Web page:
When my only daughter, Rachel, was in third grade at a public school, she was asked to complete the following statement as part of Martin Luther King Day: “I have a dream that…”. She completed her statement by saying “I have a dream that everyone would come to know the Lord.” Now, several years later, thinking of her dream for the world still brings tears to my eyes.
While I share my daughter’s dream for all people, I have a dream for the families we serve as well. I have designed thousands of estate plans in my career, many of them for farming clients. I enjoy meeting with families to determine which estate planning strategies and tools will be most effective for their particular situation, but that is not why I do what I do. I do what I do because I have a dream of “keeping a family a family, and a farm a farm.” I get excited when we can save families from paying unnecessary estate tax. But it brings great joy to my heart when I hear of families who spend Christmas together for the first time in years because they have been able to get a plan in place for the future and now have the clarity to move forward in knowing how their legacy will take shape.
Everyone knows someone with a tragic story of how a family fell apart after the death of a parent, or how a family was forced to sell homestead land because they could not either afford or agree on how to keep the land. Most often, this tragedy could have been avoided by working with the right type of estate planner. Someone who is going to “get into your world” and ask the questions that need to be asked. Most of our job is helping our clients shape their vision for their family and then clearly see the decisions they need to make so their vision is an enforceable reality.
A quality agricultural estate plan provides far more than a final distribution pattern (i.e., who is going to receive what). Some attorneys, but certainly not all, recognize that traditional estate planning which distributes “an equal share for each child” will not work in farming families. It might be equal, but it’s rarely fair, and often leads to what we call a “divide and destroy” farming estate plan. It doesn’t recognize the work of the children who farm and can actually be unfair to the ones who don’t.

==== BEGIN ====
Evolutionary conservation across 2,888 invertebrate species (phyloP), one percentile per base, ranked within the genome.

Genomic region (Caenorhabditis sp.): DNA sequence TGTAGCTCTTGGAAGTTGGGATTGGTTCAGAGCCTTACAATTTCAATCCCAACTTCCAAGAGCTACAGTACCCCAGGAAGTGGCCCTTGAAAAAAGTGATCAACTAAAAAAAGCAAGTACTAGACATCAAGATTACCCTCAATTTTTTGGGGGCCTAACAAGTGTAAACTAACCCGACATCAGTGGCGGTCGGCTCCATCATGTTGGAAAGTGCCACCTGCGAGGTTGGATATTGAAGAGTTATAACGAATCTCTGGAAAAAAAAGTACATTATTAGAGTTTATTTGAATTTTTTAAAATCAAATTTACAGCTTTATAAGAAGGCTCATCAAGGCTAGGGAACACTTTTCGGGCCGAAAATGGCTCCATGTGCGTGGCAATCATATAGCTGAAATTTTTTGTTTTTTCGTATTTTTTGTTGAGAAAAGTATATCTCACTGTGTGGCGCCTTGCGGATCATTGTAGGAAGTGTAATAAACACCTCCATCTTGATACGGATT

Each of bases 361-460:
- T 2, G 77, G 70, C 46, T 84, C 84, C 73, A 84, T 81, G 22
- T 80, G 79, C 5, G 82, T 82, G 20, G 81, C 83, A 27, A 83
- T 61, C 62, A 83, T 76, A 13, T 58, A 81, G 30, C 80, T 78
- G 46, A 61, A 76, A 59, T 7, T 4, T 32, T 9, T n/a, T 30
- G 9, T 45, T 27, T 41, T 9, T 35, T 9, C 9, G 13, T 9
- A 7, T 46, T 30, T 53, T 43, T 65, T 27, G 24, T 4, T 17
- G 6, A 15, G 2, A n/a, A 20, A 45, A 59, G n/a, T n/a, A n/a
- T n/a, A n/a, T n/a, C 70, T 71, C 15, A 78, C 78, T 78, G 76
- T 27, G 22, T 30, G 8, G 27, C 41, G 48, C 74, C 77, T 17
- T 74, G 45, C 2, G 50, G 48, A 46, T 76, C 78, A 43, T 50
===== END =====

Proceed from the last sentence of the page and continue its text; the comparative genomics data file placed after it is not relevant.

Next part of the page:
Successful agricultural estate planning – the type of planning that helps keep a family a family and a farm a farm – goes beyond simply the determination of which trust and what distribution plan is right for a family. Successful agricultural estate planning requires an experienced estate planning attorney who really listens. She listens to the family history, the family dynamics, the nuances in the operations, and a family’s goals for the future prior to making any recommendations as to what strategies would be best. The estate plan should specifically address those “hot button issues” that cause families to fall apart with less focused plans: issues like rental rates and lease options for a child working on the farm; perhaps who is going to receive what land, how the farming operation will function immediately following the death of the operator, provisions to equalize the estate for children not involved in farming, and such.
The power of the plan comes not in the plan itself, but rather in what that plan provides. Jim Rohn, an American entrepreneur, author & motivational speaker, often said, “become a millionaire not for what you will have, but for what it will make of you.” I encourage you to “Provide, Preserve, and Protect” your farm and family goals with an estate plan – not for the pages and pages of legal documents, but for what it will make of you and the benefits it provides your family. Often you will see your family, your beneficiaries, your life, your history, your goals, and your fears in a whole new light. You will become an empowered steward when you work with the right attorney.
You will feel successful when you know you have done the very best to position yourself and your loved ones well. Your value is not about how large your net worth is. Your value comes in the legacy you provide through a life well lived and an estate plan well designed. A quality plan provides peace of mind, protection for the family, clear operational guidelines, and much more. A thorough estate plan offers clarity and the articulated vision that allows a family to remain a family and a farm to remain a farm for generations to come.
*As seen in Dakota Farmer